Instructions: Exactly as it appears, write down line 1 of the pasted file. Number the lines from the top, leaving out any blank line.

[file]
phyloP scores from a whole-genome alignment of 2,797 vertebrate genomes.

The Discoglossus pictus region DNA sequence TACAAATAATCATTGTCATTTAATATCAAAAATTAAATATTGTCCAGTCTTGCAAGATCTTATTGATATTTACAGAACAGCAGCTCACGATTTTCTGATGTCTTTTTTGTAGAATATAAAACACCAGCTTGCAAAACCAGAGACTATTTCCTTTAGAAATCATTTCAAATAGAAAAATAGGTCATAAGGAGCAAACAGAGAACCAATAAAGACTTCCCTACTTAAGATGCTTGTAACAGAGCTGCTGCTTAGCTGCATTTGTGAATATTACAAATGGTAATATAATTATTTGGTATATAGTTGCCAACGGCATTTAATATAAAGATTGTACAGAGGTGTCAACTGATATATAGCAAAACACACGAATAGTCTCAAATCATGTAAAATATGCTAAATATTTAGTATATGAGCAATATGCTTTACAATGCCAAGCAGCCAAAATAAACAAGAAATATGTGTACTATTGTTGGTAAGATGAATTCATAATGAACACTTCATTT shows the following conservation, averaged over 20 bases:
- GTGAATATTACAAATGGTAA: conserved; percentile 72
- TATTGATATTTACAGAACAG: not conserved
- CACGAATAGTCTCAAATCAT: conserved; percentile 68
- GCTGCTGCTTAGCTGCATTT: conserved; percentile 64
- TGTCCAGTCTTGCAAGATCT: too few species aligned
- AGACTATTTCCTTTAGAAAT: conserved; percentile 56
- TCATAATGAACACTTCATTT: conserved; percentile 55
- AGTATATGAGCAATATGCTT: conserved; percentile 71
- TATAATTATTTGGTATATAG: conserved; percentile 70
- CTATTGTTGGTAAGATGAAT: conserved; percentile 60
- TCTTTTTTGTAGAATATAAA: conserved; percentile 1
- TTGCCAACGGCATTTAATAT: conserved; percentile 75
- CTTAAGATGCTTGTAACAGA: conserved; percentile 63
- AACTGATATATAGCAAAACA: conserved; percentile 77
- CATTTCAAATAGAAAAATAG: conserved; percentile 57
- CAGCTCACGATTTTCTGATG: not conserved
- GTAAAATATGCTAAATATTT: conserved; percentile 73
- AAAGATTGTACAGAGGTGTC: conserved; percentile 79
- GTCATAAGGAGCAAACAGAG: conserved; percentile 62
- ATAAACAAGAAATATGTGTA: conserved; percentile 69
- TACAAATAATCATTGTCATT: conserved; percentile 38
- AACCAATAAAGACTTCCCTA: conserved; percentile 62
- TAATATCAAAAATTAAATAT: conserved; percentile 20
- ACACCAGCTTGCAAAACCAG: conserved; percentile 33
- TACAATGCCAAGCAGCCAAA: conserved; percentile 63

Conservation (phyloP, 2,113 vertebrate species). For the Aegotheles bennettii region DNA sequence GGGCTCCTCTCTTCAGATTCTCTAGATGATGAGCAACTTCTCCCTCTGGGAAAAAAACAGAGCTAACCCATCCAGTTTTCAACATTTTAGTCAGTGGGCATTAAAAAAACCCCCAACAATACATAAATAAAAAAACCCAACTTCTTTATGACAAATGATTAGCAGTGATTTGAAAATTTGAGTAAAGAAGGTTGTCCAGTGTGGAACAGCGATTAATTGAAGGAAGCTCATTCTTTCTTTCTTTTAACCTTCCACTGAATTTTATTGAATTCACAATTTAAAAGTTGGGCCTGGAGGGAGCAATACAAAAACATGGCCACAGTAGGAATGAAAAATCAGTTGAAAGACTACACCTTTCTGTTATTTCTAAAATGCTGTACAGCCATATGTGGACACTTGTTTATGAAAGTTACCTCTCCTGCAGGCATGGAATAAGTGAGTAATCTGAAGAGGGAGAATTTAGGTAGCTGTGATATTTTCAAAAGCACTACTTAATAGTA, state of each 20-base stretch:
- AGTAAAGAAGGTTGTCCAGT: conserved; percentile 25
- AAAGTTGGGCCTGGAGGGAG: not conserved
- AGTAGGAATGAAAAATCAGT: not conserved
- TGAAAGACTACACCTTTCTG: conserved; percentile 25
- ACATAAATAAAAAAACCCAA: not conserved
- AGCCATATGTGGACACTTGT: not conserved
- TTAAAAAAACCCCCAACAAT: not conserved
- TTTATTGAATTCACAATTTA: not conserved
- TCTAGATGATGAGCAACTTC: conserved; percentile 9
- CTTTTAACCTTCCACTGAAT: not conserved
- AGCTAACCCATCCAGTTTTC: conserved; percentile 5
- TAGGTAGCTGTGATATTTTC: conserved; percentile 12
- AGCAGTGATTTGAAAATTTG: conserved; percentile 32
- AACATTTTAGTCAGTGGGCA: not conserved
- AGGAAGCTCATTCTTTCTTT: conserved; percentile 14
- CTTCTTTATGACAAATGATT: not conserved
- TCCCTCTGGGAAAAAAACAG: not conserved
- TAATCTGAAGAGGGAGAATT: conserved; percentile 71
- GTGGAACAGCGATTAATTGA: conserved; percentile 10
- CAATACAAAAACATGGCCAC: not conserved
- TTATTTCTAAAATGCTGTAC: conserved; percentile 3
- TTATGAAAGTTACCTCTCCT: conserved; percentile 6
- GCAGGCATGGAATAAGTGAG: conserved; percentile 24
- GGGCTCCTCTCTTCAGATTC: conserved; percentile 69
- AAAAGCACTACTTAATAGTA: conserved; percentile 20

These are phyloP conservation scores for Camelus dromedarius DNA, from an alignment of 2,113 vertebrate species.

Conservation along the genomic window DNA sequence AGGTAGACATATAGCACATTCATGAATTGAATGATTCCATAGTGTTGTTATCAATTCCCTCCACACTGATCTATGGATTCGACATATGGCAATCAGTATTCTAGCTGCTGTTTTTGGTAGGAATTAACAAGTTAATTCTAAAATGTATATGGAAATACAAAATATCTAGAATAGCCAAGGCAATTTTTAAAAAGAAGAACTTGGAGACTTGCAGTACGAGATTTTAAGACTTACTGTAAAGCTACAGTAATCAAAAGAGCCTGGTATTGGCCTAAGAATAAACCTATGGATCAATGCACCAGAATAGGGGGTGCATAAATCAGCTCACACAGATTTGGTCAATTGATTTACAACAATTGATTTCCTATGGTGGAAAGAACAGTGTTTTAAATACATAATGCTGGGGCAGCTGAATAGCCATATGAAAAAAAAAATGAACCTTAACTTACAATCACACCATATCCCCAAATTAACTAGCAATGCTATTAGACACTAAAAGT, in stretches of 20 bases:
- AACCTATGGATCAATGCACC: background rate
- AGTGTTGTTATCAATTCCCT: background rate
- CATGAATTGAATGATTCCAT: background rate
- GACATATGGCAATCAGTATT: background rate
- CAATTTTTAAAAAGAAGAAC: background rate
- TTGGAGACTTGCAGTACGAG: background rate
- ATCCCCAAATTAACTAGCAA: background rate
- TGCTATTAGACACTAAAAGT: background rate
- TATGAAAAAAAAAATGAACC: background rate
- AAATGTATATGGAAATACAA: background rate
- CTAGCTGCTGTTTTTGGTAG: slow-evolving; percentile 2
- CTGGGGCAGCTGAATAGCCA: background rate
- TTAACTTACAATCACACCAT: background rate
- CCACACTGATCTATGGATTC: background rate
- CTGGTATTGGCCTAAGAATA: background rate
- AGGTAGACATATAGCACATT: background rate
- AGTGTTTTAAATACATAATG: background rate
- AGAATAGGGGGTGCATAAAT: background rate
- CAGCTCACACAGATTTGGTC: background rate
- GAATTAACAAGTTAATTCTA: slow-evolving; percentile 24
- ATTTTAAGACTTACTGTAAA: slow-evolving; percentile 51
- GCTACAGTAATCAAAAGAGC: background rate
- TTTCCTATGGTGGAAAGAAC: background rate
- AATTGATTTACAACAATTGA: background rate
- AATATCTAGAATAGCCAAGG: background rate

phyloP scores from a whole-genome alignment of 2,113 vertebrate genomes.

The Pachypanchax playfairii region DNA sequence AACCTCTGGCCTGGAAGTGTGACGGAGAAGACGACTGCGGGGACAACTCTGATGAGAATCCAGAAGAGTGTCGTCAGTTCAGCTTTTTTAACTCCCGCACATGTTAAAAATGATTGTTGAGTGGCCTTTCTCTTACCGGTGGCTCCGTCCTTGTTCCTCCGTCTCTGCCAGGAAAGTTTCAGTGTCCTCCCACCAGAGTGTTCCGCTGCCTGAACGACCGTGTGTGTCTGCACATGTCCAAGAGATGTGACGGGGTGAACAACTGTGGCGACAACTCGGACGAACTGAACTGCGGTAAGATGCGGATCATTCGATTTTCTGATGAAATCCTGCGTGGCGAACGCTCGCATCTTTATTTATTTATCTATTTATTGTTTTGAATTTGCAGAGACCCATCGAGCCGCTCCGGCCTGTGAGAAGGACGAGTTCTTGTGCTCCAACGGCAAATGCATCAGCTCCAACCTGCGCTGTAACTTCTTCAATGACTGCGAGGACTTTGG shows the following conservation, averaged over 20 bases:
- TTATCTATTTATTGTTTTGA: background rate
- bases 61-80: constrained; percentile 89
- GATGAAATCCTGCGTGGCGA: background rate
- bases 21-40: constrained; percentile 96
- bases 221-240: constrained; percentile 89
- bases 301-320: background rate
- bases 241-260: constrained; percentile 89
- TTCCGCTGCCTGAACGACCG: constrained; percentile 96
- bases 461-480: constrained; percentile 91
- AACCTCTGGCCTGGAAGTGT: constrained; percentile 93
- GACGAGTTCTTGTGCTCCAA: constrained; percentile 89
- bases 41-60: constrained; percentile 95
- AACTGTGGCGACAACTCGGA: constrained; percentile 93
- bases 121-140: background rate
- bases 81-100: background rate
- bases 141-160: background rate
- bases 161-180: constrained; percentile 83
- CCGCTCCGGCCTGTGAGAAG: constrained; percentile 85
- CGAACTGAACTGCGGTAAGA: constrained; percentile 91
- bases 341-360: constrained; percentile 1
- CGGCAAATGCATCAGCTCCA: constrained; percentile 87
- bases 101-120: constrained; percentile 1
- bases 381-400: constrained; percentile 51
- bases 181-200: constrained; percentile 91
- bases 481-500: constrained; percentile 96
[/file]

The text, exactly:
phyloP scores from a whole-genome alignment of 2,797 vertebrate genomes.